Steely Seamstress

Sewing for life

Leave a comment

August Upcycle – Belt loops

I must say I am a great fan of belts. I think this stems from my fluctuating waistline. A belt can take up a bit of slack around the waist (when I’ve just got up in the morning) and I can keep my waistbands slightly loose so that my lunch has enough room!

You will need:

  • Matching or contrasting fabric of your choice for the belt loops
  • Interfacing if using light-weight fabric

Before you start

1.  Work out how many belt loops you want to sew. Usually coats and dresses just have loops at the side seams. For trousers and skirts belt loops to accommodate the belt buckle and zip, belt loops can be positioned a few centimetres on either side of the centre front and centre back.

2.  Next decide how long each loop should be. Measure your waistband. Each belt loop length should be the waistband width + 2.5 centimetres for seam allowances. For example, my waistband is 4 centimetres, so each belt hoop should be 5.5 centimetres. Alternatively, if you are adding belt loops to a coat or dress where there is no waistband you may wish to calculate the belt loops size from the size of the belt. Measure the width of the belt. Each belt loop length should be the belt width + 1.5 centimetres for some ease + 2.5 centimetres for seam allowances, so for a 5 centimetre belt, each belt loop would be 9 centimetres.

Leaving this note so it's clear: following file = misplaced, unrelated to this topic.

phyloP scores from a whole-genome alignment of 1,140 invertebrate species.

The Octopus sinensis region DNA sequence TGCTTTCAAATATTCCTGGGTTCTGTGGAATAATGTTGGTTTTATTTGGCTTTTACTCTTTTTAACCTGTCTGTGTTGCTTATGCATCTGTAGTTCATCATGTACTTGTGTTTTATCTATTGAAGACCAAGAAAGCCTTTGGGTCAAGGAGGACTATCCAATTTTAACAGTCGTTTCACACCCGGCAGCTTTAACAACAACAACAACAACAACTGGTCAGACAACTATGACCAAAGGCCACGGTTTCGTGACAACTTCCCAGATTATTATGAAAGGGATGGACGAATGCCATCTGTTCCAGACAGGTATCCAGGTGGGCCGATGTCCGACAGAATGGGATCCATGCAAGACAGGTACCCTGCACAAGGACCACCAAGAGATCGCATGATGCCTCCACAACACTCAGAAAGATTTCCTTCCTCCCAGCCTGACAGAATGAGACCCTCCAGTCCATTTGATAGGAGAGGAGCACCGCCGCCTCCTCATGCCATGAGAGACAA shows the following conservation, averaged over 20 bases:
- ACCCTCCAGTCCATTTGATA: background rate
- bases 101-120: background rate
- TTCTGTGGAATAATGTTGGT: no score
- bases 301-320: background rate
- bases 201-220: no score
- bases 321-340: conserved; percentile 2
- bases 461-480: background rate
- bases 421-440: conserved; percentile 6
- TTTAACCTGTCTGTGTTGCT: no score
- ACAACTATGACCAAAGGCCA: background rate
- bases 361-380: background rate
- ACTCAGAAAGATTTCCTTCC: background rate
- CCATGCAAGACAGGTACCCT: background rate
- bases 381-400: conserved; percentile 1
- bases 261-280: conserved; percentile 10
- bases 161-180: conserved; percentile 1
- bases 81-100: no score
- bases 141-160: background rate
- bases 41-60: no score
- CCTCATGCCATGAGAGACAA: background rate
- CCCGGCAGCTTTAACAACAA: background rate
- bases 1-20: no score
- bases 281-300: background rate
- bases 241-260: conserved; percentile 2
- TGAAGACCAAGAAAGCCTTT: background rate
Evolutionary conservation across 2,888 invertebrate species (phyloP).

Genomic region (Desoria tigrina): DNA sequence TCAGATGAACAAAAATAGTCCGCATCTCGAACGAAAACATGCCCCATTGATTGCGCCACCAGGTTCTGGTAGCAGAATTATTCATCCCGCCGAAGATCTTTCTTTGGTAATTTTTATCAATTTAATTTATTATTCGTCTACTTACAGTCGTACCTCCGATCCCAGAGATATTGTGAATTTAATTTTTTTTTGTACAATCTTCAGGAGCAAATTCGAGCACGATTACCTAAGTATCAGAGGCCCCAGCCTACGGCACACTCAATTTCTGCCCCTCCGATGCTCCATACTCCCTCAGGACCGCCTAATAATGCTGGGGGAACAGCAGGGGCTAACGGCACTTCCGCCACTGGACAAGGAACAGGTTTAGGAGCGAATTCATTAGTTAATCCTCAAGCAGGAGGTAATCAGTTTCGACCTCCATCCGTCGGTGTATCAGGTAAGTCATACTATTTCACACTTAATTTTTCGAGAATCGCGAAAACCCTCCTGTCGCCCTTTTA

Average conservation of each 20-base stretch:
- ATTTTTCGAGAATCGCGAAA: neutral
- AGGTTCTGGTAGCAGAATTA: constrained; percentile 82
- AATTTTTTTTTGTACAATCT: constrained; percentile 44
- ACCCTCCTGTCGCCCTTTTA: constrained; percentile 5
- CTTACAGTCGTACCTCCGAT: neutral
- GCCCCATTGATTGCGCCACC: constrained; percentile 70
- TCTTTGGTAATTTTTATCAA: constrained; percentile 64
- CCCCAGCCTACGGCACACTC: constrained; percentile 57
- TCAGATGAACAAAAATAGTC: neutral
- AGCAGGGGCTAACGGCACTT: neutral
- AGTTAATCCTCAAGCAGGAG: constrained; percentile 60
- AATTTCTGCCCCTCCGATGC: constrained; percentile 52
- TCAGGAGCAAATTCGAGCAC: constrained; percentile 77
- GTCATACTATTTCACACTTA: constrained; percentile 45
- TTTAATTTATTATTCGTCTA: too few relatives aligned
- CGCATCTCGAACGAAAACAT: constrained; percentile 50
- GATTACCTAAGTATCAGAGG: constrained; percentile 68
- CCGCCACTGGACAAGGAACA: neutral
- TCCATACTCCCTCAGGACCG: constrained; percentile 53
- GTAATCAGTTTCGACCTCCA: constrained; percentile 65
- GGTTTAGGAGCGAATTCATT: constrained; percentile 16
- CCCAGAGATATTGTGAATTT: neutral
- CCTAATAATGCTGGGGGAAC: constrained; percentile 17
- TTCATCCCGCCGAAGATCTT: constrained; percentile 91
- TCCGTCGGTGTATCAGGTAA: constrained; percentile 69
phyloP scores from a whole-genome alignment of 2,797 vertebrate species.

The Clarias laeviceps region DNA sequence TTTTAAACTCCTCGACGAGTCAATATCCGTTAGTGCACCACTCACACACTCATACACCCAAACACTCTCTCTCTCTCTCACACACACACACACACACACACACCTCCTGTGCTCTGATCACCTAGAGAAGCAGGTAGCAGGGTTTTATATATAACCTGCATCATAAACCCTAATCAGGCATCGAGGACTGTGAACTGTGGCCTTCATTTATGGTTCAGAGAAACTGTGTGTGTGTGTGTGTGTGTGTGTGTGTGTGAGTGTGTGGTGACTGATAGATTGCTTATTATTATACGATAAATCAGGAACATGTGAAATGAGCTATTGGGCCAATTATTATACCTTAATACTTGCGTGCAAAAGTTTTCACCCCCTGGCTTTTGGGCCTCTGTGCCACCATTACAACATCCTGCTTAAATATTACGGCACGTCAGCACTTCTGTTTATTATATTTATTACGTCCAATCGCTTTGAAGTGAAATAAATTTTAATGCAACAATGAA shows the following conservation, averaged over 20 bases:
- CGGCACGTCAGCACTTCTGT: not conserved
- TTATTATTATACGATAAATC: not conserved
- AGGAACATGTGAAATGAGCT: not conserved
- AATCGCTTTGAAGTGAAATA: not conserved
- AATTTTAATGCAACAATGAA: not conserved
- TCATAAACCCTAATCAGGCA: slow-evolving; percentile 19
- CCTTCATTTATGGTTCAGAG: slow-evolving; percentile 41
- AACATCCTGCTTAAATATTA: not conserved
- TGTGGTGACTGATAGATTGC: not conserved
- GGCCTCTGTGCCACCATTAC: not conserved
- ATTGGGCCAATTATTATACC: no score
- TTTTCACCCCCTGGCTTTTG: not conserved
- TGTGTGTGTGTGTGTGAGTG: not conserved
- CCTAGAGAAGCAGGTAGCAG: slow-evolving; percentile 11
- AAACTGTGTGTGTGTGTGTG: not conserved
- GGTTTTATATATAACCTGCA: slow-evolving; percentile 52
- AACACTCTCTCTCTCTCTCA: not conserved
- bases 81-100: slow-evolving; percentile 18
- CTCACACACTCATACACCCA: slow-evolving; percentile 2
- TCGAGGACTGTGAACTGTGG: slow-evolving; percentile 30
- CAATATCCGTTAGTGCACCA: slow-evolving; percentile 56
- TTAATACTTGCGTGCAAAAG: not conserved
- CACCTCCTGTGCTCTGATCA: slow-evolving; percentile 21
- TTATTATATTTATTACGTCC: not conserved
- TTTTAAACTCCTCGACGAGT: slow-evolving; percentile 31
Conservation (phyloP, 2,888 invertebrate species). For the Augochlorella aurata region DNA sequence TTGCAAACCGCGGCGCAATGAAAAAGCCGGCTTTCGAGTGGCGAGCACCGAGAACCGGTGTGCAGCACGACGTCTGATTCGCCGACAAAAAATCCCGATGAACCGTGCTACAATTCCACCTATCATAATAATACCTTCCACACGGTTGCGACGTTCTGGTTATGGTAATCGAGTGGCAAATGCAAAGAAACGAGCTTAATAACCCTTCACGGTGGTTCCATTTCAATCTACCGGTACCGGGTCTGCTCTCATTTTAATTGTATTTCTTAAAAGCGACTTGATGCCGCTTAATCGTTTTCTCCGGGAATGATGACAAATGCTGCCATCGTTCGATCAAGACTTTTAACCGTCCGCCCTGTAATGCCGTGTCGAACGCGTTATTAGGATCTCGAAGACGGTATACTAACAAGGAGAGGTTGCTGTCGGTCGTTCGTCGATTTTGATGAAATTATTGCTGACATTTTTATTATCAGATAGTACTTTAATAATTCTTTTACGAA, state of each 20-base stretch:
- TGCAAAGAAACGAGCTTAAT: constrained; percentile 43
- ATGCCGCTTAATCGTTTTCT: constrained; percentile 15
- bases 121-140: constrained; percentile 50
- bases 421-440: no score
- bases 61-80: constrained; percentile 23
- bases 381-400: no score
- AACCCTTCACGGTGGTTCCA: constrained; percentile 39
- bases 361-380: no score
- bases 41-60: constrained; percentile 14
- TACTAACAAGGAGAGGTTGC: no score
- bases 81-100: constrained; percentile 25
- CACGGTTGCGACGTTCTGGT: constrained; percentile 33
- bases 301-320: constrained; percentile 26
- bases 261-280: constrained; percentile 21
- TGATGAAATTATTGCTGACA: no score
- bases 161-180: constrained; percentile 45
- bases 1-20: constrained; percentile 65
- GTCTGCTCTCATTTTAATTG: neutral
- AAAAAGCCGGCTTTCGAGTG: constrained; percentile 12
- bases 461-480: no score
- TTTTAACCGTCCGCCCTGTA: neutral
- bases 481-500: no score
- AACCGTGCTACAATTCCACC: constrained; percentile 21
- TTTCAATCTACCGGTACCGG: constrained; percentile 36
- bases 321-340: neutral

How to calculate the fabric needed for the belt loops

1.  Work out the total length of fabric required for the belt loops. This is calculated as Total number of belt hoops x length of each belt loop

2.  Cut a strip of fabric slightly longer than this length. For example, if I was going to make 5 belt loops each 5.5 centimetres long, I would need to cut a strip of fabric 27.5 centimetres long at least.

3. The finished width of the belt loop is whatever you would like, but this may depend on the weight of the fabric. First of all decide what you would like the finished width to be. Then width of the strip should be 4 times the finished width. For example, to make belt loops with a finished width of 1.5 centimetres, the strip should have a width of 1.5 x 4 = 6 centimetres.

So using the example above I would wish to cut a fabric strip of 27.5 centimetres x 6 centimetres to create 5 loops which are 1.5 centimetres wide.